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Thread: First fountain pen and a question ...

  1. #1

    Default First fountain pen and a question ...

    I was at an antique store today and found a fountain pen. I had heard of Waterman pens and as it was brand new, with a cartridge, and with the converter for $20, I figured I couldn't go too wrong. When I got home, I did some research and I think this model is called the Phileas, but I'm not positive on that. It has a fine nib, which is still much broader than what I'm accustomed to (Pilot G2 .38). Out of curiosity I thought I'd try writing with the pen upside down to see what would happen. By upside down I mean just rotating the pen in my hand 180 degrees so that the engraved portion of the nib is facing the paper. To my surprise, the line was much, much thinner and suddenly became more than tolerable. It doesn't seem to skip or start slowly. But ... is it bad for the pen or the nib to write upside down? As this is my first pen, I really have no idea. Any advice would be welcome.

  2. #2
    Join Date
    Oct 2009
    Central Maryland, USA


    It's perfectly fine to write with a fountain pen upside down, just be prepared for odd looks from others when you do it. Some nibs out there are specifically designed to have a certain look to the line in one orientation and quite another when held upside down.

  3. #3
    Join Date
    May 2006
    houston, texas


    Also, make sure you use very little pressure when using a fountain pen (in either orientation). Unlike with a ball point, a fountain pen only needs to touch the paper in order to lay down ink. Using more pressure will leave a wider line than it should, and may even damage the nib.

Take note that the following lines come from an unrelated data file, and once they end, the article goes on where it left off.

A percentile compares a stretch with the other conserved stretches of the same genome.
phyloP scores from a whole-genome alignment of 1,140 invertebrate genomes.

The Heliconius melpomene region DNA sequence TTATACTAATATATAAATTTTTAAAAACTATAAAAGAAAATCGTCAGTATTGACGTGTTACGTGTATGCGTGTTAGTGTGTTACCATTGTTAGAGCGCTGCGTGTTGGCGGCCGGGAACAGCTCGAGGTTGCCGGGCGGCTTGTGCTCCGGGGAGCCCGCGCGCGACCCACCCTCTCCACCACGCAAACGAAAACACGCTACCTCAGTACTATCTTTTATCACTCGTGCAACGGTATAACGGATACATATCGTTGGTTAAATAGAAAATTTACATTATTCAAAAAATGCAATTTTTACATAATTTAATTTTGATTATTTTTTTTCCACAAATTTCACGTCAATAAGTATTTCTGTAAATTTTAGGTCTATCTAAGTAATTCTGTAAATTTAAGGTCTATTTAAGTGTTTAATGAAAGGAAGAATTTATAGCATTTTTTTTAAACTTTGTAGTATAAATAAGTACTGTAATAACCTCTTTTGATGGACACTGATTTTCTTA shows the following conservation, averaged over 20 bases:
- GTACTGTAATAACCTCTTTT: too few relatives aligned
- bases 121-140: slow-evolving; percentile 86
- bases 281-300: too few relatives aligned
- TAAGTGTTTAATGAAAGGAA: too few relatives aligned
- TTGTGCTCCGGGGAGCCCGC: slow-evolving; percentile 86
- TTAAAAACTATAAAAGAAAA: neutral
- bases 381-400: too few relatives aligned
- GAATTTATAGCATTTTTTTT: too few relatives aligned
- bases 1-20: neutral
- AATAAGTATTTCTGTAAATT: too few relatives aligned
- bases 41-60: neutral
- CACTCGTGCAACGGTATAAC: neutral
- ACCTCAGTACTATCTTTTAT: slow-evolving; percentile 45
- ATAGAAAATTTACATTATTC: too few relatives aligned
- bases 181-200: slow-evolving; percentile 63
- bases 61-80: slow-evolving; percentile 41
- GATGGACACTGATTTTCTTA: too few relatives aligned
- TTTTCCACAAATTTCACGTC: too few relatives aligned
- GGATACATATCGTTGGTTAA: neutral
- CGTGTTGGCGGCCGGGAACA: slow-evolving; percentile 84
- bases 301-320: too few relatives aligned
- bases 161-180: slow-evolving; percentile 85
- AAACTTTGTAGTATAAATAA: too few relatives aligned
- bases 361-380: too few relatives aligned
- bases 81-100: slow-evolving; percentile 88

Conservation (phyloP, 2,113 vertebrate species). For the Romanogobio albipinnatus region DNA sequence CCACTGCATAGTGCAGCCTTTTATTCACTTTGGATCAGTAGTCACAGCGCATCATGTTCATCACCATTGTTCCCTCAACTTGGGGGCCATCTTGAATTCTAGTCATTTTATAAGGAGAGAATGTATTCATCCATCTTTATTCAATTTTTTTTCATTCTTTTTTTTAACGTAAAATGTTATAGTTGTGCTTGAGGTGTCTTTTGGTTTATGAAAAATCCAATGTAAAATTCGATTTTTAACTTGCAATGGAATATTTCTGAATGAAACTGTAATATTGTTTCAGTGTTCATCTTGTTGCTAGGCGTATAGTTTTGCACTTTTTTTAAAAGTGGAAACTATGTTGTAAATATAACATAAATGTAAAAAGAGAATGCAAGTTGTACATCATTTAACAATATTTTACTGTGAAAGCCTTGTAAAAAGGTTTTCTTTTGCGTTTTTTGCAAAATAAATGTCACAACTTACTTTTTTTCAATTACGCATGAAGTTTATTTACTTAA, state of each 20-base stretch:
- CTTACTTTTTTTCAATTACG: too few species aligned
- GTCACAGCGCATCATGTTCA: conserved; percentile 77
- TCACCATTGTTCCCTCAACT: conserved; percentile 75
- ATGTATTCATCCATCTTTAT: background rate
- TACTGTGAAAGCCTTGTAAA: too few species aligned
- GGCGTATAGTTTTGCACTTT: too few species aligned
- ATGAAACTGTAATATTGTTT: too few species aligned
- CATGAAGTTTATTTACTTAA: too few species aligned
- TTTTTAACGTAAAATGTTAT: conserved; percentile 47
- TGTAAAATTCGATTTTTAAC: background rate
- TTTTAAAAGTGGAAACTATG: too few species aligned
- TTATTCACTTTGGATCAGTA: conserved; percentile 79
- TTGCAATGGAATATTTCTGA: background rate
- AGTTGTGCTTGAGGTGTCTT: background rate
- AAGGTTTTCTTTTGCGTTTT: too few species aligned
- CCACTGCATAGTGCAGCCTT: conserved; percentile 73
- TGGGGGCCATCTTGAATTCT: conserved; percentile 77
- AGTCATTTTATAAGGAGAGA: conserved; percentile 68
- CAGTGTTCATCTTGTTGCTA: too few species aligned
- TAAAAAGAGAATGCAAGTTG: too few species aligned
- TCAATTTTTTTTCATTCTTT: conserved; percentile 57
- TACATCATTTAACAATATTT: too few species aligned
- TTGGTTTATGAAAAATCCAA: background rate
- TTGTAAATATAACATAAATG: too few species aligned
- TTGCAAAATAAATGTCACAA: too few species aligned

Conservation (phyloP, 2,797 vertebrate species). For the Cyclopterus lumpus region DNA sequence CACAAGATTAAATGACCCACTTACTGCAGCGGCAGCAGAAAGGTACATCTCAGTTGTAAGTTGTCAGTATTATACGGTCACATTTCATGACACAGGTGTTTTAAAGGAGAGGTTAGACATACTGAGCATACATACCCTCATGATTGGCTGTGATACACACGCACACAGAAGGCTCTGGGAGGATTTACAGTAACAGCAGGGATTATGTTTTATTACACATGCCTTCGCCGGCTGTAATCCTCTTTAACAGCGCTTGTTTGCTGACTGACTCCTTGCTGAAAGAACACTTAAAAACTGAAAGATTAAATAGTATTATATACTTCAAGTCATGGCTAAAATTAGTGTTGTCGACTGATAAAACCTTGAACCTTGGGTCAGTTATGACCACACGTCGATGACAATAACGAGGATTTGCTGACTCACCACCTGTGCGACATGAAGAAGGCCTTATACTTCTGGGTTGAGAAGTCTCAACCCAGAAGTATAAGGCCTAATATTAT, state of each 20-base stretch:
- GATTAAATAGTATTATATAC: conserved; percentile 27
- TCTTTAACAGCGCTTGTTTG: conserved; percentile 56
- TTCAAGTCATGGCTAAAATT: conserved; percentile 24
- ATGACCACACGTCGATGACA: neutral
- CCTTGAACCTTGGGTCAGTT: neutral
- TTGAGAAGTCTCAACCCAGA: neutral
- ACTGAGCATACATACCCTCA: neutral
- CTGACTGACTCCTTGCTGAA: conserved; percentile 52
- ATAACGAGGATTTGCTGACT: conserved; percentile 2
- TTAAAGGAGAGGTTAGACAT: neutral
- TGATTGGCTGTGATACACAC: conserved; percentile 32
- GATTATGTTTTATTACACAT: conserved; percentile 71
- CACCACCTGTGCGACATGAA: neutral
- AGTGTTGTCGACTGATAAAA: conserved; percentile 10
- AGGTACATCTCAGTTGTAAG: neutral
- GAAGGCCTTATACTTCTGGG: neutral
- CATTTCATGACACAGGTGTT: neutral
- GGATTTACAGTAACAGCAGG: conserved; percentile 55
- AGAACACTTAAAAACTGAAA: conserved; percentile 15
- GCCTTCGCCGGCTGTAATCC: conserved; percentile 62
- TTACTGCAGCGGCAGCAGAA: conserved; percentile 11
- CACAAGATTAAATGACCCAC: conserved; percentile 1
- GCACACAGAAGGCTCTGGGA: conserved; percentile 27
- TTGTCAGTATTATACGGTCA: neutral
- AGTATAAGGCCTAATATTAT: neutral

4. #4
    Join Date
    Jun 2008
    SF Bay Area/Davis (depending on which day it is)


    Yes, that is a Phileas. Its a great pen, and generally considered a standard. I'm guessing you'll be happy with it. I'm would be happy with mine except SWMBO keeps "borrowing" it.

    As the other poster wrote, it shouldn't be a problem (in fact, I've done this with my Phileas before) and some pens are designed for it. I'm sure someone will correct me if I'm wrong, but I seem to remember reading a review of a Churchill that said it went from a broad to a fine when flipped over. Nothing like utility!
    A shave, please, but don't cut my throat. I may want to do it later myself.
    - Casey Stengel

  5. #5

    Default Nibs

    Gold nibs will conform to your writing style. No problem turning the nib to achieve the desired line styles: this is actually an art form. There is a great book on landscape drawing, by Chip Sullivan I believe, that advocates drawing with gold nib fountain pens and learning how to change line widths and depths by manipulating the pen.

  6. #6
    Thread Starter


    Great! Thanks for the confirmation. I figured nothing horrible would happen, but I thought it best to check. Thanks again!

  7. #7
    Join Date
    Jan 2010
    North Carolina


    I loved my Waterman Phileas, great pen for the money. However, I left it in a restaurant a year ago and haven't seen it since. To bad they recently stopped making them....

    I am hunting something in that price range/quality to carry daily that is a good pen that I don't mind carrying around and possibly loosing.

  8. #8
    Join Date
    Oct 2008
    Redlands, CA


    I've got a Lamy Safari waiting for me at home that I picked up for $30. I can post up a review of that. Only problem is that it's a bit plasticky looking. I think the Pelikan M100 is in the same range. The best way to do it is really to find a good older pen like BrianDiPalma did, an attractive and well-functioning pen at a great price.

  9. #9
    Join Date
    Jan 2010
    Washington, DC


    The Phileas is a good pen. I just recently inherited one that my grandfather used and like it pretty well. It does feel a little to light for my taste, but that's more or less accidental. If you're into a very fine line, the Lamy Studio EF is a good choice. It happens to be my favorite pen. Anyway, good luck with the Phileas!

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